Thursday, 27 June 2019

Critical Week: In stealth mode

This week's blockbuster press screening was for Spider-Man: Far From Home, a refreshingly enjoyable blockbuster starring the hugely engaging Tom Holland. It continually undermines the usual overserious nonsense of superhero movies, and is relentlessly good fun. Benedict Cumberbatch, Michael Shannon and Nicholas Hoult star in the stylish historical drama The Current War, as Edison, Westinghouse and Tesla, respectively. It's a riveting story, nicely told. Alicia Vikander and Eva Green play sisters in Euphoria, a drama about mortality that's beautifully shot and acted, but eerily elusive. And nearly 25 years after Braveheart, Angus Madfadyen returns to the role of Robert the Bruce, a solidly produced film from a choppy script. And Peter Strickland's In Fabric is an enjoyably bonkers stylised horror movie about a murderous dress.

From abroad, we had The Shiny Shrimps, a French comedy drama based on the true story of a gay water polo team. It's funny and involving, but ultimately uneven. Also from France, Amin is an edgy immigration drama that's very sharply observed. From Mexico, Fireflies also centres on immigrants, this time an Iranian in Veracruz, and his story is strongly moving. From India, Photograph is a beautifully involving love story with some unexpected touches. From Canada, the provocative, engaging Roobha centres on an offbeat relationship between a middle-aged married man and a young trans woman. And there were two from Bangladesh: Saturday Afternoon is a tense and sharply pointed one-take thriller set during a terrorist standoff, while Sincerely Yours, Dhaka is a collection of seven superbly well-made shorts exploring pungent issues that resonate strongly.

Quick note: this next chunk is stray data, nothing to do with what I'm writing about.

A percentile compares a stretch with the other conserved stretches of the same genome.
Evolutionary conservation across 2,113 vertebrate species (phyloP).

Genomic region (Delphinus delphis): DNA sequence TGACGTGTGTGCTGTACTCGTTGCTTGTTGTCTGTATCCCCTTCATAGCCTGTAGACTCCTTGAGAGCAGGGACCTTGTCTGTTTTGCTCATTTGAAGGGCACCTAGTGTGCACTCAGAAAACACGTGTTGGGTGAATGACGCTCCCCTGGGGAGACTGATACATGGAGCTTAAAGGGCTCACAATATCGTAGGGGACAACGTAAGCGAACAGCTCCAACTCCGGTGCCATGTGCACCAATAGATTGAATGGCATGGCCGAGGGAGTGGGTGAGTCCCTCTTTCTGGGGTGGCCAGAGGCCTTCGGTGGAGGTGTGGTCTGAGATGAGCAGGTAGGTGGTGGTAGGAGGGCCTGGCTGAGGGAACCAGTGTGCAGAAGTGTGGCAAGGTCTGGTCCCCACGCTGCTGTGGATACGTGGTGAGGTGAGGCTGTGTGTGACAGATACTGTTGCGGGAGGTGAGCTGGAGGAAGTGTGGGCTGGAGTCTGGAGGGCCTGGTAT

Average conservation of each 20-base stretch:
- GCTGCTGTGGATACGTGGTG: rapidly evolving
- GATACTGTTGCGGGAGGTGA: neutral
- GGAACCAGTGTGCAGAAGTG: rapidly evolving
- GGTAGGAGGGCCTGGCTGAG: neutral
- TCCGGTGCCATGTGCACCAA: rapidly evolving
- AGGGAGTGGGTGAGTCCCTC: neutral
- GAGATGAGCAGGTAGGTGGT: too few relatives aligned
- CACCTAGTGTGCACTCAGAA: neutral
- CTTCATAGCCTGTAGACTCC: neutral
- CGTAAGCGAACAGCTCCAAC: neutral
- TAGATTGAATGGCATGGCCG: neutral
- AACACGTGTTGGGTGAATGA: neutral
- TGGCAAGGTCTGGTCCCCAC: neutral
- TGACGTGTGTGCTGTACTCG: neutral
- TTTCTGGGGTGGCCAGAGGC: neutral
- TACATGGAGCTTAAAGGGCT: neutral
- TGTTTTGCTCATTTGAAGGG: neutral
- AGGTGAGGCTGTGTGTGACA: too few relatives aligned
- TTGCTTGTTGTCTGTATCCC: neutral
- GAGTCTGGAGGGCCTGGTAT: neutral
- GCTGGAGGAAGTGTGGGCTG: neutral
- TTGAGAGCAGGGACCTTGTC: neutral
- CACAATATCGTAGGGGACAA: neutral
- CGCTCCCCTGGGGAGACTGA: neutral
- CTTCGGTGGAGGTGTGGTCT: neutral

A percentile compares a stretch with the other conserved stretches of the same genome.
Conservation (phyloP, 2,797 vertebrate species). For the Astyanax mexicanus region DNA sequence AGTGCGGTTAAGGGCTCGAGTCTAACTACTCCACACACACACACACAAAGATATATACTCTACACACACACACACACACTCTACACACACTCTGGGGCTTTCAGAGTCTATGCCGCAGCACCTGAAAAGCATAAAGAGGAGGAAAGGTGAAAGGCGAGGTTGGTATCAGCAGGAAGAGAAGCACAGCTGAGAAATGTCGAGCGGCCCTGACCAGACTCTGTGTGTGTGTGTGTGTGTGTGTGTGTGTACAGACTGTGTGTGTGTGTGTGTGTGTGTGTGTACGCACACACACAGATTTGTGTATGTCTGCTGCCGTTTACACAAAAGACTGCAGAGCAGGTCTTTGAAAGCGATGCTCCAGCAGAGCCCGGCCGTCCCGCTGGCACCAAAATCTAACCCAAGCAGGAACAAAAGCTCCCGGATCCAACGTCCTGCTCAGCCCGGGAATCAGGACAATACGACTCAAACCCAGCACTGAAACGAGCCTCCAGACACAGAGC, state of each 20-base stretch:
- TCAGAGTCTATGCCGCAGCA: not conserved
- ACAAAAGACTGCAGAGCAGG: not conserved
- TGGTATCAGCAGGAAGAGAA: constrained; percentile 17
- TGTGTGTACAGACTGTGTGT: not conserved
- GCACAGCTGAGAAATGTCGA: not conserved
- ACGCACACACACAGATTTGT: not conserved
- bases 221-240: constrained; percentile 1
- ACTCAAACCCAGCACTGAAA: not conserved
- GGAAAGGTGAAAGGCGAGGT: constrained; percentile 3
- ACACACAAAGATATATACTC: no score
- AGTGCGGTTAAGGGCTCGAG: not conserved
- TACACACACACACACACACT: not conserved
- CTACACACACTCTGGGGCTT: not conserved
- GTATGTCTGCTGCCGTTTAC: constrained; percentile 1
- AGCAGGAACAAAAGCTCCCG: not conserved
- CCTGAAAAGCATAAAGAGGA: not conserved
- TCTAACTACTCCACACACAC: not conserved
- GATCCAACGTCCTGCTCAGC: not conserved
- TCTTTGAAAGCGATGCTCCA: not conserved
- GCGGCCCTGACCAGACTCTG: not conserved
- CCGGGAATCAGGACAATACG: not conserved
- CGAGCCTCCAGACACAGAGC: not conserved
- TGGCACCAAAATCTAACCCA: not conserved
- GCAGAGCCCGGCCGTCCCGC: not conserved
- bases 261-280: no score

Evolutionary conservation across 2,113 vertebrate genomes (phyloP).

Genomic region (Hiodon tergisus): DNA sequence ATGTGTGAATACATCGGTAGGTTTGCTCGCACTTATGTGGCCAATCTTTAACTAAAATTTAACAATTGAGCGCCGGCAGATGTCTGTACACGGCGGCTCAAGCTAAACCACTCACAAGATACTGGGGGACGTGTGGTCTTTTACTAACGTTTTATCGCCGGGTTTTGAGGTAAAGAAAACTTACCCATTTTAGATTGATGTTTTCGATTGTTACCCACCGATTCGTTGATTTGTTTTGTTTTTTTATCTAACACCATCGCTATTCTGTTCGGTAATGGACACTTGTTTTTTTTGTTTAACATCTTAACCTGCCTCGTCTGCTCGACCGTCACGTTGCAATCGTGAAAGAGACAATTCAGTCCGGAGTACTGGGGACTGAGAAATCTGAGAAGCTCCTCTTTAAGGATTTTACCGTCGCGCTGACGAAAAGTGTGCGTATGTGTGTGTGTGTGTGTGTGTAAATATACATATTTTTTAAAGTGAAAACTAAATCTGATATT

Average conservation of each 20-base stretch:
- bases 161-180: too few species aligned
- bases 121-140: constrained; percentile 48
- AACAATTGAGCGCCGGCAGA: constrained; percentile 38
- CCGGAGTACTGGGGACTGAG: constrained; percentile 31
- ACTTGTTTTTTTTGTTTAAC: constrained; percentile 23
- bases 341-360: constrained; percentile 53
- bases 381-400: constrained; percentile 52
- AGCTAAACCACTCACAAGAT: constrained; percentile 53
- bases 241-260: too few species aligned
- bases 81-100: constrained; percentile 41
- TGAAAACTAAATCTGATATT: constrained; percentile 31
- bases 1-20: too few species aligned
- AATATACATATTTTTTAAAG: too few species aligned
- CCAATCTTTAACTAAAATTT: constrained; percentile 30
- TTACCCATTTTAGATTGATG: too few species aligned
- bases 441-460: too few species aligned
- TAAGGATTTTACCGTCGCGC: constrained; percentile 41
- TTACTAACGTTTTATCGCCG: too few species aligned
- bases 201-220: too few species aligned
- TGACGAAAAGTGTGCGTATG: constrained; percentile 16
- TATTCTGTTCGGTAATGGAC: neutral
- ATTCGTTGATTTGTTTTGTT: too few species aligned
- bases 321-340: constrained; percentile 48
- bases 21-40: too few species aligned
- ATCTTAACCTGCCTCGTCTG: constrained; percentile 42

I also caught a few documentaries. Memory is especially gripping for film fans, as it traces the origins of Alien, which was released 40 years ago. Marianne & Leonard: Words of Love is a fascinating bio-doc about Leonard Cohen centring on his relationship with his muse Marianne Ihlen, with filmmaker Nick Broomfield adding himself into the story as usual. Political activists, not devil-worshippers, are the focus of Hail Satan, a witty doc about how the Satanic Temple exists mainly to provoke and challenge pompous injustice. And the warm, personal Southern Pride follows two bar owners in Mississippi as they try to celebrate LGBTQ culture.

Coming up over the next week, we have Florence Pugh in the horror thriller Midsommar, Colin Firth in Kursk: The Last Mission, Sylvester Stallone back for Escape Plan: The Extractors, the Sundance-winning comedy Brittany Runs a Marathon, the French coming-of-age drama Love Blooms, and the doc Varda by Agnes.

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